If the mammoth task of classifying all fairy elements is to be undertaken, one important step would be to divide the elements into clearly different groups. I see the following groups:
If the classification task was undertaken, it would seem logical to start with the small groups, and leave 3 until last; this way, any general difficulties might be identified early on. But before starting anything, it would be necessary to identify what is to be recorded about each piece/variant. I see the following:
I hope this is a worthwhile contribution!
It’s absolutely wonderful contribution! Exactly what I was looking and hoping for. A very clear vision of possible structure put in a short and clear words.
I believe, each little step in “brushing” some part of our fairy jungles would be an important contribution. And it would be very good if this discussion would help us to find some way how to make those steps!
Thank you, Chris!
I would suggest an online repository, to which anybody would be allowed to add or edit. Such a repository could use the classification structure outlined here by Chris and myself.
Julia could be the custodian. Any new entry/modification could be cleared through a committee of 2 to 3 experts.
As regards the software to be used, there are any number of “Knowledge Management” programs available, both free and paid. Julia can select whichever seems convenient.
The online repository would be the best way, agree! But I’d rather invite you, Shankar, to be the moderator (“custodian” 😉 ). It’s hard for me to lead one more project myself, two websites are quite a lot already.
Yes, technical part seem to be easier. The most sensitive part is a committee. Dear fairy experts, your help and involvement is needed!
Glad to help, Julia. One important question: how are the results of any analysis to be presented? In a document, or a database, or something else? If a database, we would need someone knowledgable to set it up.
Another question: to what extent have you considered any of the earlier attempts to classify fairy elements that must have been made over the years? Anthony Dickins A Guide to Fairy Chess is too old to be much use, but a modern one is Stephen Emmerson’s 2018 A Glossary of Fairy Chess Definitions. This can be downloaded from the British Chess Problem Society at http://www.theproblemist.org/downloads.pl?type=gloss. (This may not work as a link, but the BCPS website address is http://www.theproblemist.org/) This glossary is stated not to cover everything (in particular, fairy boards are omitted), but it should provide a guide – and i note with some satisfaction that its main breakdown into sections is very similar to mine!
I’d really prefer the experts to decide or lead us. I’m not the one. I’m better in technical things, but would want to invite Juraj Loric to show the classification he’s made, and anybody else who has made any attempts about it too.
I’m sorry I haven’t see this great work by Stephen Emmerson you mentioned (A GLOSSARY OF FAIRY CHESS DEFINITIONS, http://www.theproblemist.org/downloads.pl?type=gloss ). It looks to me as a big step in the direction we’re discussing. I’ve written to Stephen. Would very much like to include him here.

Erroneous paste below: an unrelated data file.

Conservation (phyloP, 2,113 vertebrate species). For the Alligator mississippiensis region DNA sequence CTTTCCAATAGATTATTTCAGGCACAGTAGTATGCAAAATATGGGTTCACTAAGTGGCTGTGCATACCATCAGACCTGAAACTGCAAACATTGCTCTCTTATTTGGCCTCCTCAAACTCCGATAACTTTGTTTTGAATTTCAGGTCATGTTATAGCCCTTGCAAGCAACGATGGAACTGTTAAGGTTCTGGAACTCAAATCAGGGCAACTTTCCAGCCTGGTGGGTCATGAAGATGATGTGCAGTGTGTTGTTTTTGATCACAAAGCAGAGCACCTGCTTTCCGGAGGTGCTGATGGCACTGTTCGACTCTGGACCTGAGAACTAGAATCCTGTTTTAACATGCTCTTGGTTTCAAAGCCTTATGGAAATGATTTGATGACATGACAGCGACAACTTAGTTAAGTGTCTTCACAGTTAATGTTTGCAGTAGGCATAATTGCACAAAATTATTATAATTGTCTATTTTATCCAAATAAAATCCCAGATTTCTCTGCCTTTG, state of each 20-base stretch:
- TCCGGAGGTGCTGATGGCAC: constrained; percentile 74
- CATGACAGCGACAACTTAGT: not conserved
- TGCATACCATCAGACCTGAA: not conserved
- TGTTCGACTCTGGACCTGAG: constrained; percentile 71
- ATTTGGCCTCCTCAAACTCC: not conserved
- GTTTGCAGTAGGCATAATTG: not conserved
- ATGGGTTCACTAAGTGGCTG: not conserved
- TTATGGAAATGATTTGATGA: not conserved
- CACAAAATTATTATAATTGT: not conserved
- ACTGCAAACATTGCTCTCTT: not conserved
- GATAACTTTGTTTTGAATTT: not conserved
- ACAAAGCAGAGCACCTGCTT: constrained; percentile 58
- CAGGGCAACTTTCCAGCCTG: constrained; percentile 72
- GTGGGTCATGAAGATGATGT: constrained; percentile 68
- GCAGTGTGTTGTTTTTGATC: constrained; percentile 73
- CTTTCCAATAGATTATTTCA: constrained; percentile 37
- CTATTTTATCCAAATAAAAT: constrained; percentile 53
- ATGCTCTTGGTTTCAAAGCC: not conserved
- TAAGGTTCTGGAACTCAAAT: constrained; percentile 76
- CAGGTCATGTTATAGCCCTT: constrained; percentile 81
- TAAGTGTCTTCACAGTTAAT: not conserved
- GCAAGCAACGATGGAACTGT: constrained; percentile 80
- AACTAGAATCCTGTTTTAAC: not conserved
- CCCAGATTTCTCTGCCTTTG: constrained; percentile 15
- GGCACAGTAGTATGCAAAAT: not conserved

Technically, I believe the most convenient way of keeping the glossary is the database. Then ordering, search, presentation becomes very flexible. Of course, the data from the base can be exported to any document.
Myself I could create SQL database. For JF’s problems and Fairy terms I use mySQL database. Any Excel data can be easily exported into it. Presentation on the webpage is easy to make too.
Your grouping is fine. Only I would make some changes:
These fit into the classical grouping defined by TRD in CWR as Space/Men/Limitations. To this I have added WinChloe’s stipulations and aims.
These 5 can form the top level groups and we can add as many sub-groups, and in a hierarchy, as required.
Your “Piece Modifiers” could be a sub-group of “Pieces”.
Incidentally, in Caissa’s Wild Roses(CWR), TRD mentions that “…I have systematically analysed the more obvious types of limitation in about 10,000 classes.”
And this was in 1935!
Fair enough, Shankar. My “Piece Modifiers” could certainly be a sub-group of “Pieces”; incidentally, I have since found the term “Piece Attributes” as a better name for it.
But I’m unsure about “Aims”. I note that in an earlier comment you said that the WinChloe database included 153 Aims, but can you give some examples? To me, the stipulation of a problem is simply a clear statement of its aim!
I too had the same thinking about stipulations. But Christian Poisson’s bifurcation in WinChloe enlightened me!
An aim is the final objective: mate, stalemate, check, capture, move to a square, etc.
A stipulation is how the aim is achieved: direct play in opposition, help play, self, reflex, helpself, series, etc.
See my stats posted here earlier: https://juliasfairies.com/fairy-elements-statistics/#comment-52371
Thank you, Shankar, I see it now. Aims and Objectives go together, but they appear to be completely separate from the other three, Pieces, Conditions and Boards. So would it make sense to put these two in a separate database, i.e. leave them out of the main database? (This would seem to take us back to what Julia was suggesting at the outset!)
Having all in one, or having separate databases would be a design decision. Any modern database tool would be able to handle both without any difference in performance or convenience.
But as regards ease of use, a single database might be better. You can just filter the groups you want to see. And change filters as required. This would be better than switching between different databases. But again, having a sufficiently sophisticated database front end would hide these details from the user. He wouldn’t know whether the data was being pulled from a single database or more than one.
Shankar, what these 10.000 classes might mean?